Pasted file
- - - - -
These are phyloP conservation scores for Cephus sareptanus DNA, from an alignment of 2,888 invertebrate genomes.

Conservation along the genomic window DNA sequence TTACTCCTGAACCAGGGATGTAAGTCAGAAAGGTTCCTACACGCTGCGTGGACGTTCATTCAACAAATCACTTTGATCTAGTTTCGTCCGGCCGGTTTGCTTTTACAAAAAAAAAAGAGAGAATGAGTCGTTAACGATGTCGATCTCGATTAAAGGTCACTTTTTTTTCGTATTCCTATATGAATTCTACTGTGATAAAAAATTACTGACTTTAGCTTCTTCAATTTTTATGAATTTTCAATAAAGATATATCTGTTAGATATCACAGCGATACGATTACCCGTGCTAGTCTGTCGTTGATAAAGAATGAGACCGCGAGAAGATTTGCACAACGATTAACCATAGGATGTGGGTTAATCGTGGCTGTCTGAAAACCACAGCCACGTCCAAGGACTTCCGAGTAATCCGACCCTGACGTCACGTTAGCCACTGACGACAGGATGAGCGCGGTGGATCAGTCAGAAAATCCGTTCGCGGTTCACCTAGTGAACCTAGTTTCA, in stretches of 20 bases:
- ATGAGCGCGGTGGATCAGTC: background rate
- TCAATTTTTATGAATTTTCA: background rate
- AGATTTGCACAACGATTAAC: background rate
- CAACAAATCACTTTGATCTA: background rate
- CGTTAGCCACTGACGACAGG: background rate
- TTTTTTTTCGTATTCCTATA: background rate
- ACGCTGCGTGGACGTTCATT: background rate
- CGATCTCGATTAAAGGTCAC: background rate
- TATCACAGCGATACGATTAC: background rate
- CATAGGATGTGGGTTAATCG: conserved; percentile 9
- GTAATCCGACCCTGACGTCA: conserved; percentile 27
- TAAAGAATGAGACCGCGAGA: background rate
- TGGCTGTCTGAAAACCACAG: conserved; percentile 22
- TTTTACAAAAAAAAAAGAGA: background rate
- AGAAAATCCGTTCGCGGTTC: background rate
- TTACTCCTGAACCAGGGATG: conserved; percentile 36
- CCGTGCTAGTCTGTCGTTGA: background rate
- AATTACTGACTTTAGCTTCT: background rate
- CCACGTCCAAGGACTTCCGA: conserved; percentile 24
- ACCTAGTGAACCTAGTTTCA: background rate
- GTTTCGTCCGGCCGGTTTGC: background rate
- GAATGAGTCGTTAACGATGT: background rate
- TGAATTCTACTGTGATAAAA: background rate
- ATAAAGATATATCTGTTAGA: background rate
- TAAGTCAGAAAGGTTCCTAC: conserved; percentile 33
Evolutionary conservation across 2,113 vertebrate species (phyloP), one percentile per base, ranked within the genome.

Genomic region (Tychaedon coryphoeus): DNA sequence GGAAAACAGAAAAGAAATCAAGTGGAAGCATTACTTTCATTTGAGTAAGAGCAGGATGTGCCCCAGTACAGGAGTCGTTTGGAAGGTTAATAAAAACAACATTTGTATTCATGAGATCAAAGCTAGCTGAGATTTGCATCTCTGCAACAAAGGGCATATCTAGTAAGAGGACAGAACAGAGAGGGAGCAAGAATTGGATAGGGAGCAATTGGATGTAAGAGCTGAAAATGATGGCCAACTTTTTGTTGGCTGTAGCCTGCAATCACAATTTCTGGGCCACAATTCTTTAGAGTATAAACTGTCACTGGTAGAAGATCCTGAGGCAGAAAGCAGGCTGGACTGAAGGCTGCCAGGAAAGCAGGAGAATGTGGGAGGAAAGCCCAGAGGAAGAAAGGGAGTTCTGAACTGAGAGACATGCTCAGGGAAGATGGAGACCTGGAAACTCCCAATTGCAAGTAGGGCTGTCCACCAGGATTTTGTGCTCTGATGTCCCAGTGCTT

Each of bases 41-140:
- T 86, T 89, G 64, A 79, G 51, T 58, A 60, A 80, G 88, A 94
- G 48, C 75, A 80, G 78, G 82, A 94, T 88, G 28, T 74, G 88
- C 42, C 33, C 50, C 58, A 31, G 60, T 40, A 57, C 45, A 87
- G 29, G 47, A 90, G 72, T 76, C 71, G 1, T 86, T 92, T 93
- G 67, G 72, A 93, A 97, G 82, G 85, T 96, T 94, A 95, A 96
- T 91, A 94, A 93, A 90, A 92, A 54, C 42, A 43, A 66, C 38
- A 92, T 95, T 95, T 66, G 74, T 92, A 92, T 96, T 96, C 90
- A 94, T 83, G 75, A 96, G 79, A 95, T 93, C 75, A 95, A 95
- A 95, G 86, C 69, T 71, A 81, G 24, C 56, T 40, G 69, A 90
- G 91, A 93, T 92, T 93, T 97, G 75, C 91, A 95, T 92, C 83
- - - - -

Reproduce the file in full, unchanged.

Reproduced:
These are phyloP conservation scores for Cephus sareptanus DNA, from an alignment of 2,888 invertebrate genomes.

Conservation along the genomic window DNA sequence TTACTCCTGAACCAGGGATGTAAGTCAGAAAGGTTCCTACACGCTGCGTGGACGTTCATTCAACAAATCACTTTGATCTAGTTTCGTCCGGCCGGTTTGCTTTTACAAAAAAAAAAGAGAGAATGAGTCGTTAACGATGTCGATCTCGATTAAAGGTCACTTTTTTTTCGTATTCCTATATGAATTCTACTGTGATAAAAAATTACTGACTTTAGCTTCTTCAATTTTTATGAATTTTCAATAAAGATATATCTGTTAGATATCACAGCGATACGATTACCCGTGCTAGTCTGTCGTTGATAAAGAATGAGACCGCGAGAAGATTTGCACAACGATTAACCATAGGATGTGGGTTAATCGTGGCTGTCTGAAAACCACAGCCACGTCCAAGGACTTCCGAGTAATCCGACCCTGACGTCACGTTAGCCACTGACGACAGGATGAGCGCGGTGGATCAGTCAGAAAATCCGTTCGCGGTTCACCTAGTGAACCTAGTTTCA, in stretches of 20 bases:
- ATGAGCGCGGTGGATCAGTC: background rate
- TCAATTTTTATGAATTTTCA: background rate
- AGATTTGCACAACGATTAAC: background rate
- CAACAAATCACTTTGATCTA: background rate
- CGTTAGCCACTGACGACAGG: background rate
- TTTTTTTTCGTATTCCTATA: background rate
- ACGCTGCGTGGACGTTCATT: background rate
- CGATCTCGATTAAAGGTCAC: background rate
- TATCACAGCGATACGATTAC: background rate
- CATAGGATGTGGGTTAATCG: conserved; percentile 9
- GTAATCCGACCCTGACGTCA: conserved; percentile 27
- TAAAGAATGAGACCGCGAGA: background rate
- TGGCTGTCTGAAAACCACAG: conserved; percentile 22
- TTTTACAAAAAAAAAAGAGA: background rate
- AGAAAATCCGTTCGCGGTTC: background rate
- TTACTCCTGAACCAGGGATG: conserved; percentile 36
- CCGTGCTAGTCTGTCGTTGA: background rate
- AATTACTGACTTTAGCTTCT: background rate
- CCACGTCCAAGGACTTCCGA: conserved; percentile 24
- ACCTAGTGAACCTAGTTTCA: background rate
- GTTTCGTCCGGCCGGTTTGC: background rate
- GAATGAGTCGTTAACGATGT: background rate
- TGAATTCTACTGTGATAAAA: background rate
- ATAAAGATATATCTGTTAGA: background rate
- TAAGTCAGAAAGGTTCCTAC: conserved; percentile 33
Evolutionary conservation across 2,113 vertebrate species (phyloP), one percentile per base, ranked within the genome.

Genomic region (Tychaedon coryphoeus): DNA sequence GGAAAACAGAAAAGAAATCAAGTGGAAGCATTACTTTCATTTGAGTAAGAGCAGGATGTGCCCCAGTACAGGAGTCGTTTGGAAGGTTAATAAAAACAACATTTGTATTCATGAGATCAAAGCTAGCTGAGATTTGCATCTCTGCAACAAAGGGCATATCTAGTAAGAGGACAGAACAGAGAGGGAGCAAGAATTGGATAGGGAGCAATTGGATGTAAGAGCTGAAAATGATGGCCAACTTTTTGTTGGCTGTAGCCTGCAATCACAATTTCTGGGCCACAATTCTTTAGAGTATAAACTGTCACTGGTAGAAGATCCTGAGGCAGAAAGCAGGCTGGACTGAAGGCTGCCAGGAAAGCAGGAGAATGTGGGAGGAAAGCCCAGAGGAAGAAAGGGAGTTCTGAACTGAGAGACATGCTCAGGGAAGATGGAGACCTGGAAACTCCCAATTGCAAGTAGGGCTGTCCACCAGGATTTTGTGCTCTGATGTCCCAGTGCTT

Each of bases 41-140:
- T 86, T 89, G 64, A 79, G 51, T 58, A 60, A 80, G 88, A 94
- G 48, C 75, A 80, G 78, G 82, A 94, T 88, G 28, T 74, G 88
- C 42, C 33, C 50, C 58, A 31, G 60, T 40, A 57, C 45, A 87
- G 29, G 47, A 90, G 72, T 76, C 71, G 1, T 86, T 92, T 93
- G 67, G 72, A 93, A 97, G 82, G 85, T 96, T 94, A 95, A 96
- T 91, A 94, A 93, A 90, A 92, A 54, C 42, A 43, A 66, C 38
- A 92, T 95, T 95, T 66, G 74, T 92, A 92, T 96, T 96, C 90
- A 94, T 83, G 75, A 96, G 79, A 95, T 93, C 75, A 95, A 95
- A 95, G 86, C 69, T 71, A 81, G 24, C 56, T 40, G 69, A 90
- G 91, A 93, T 92, T 93, T 97, G 75, C 91, A 95, T 92, C 83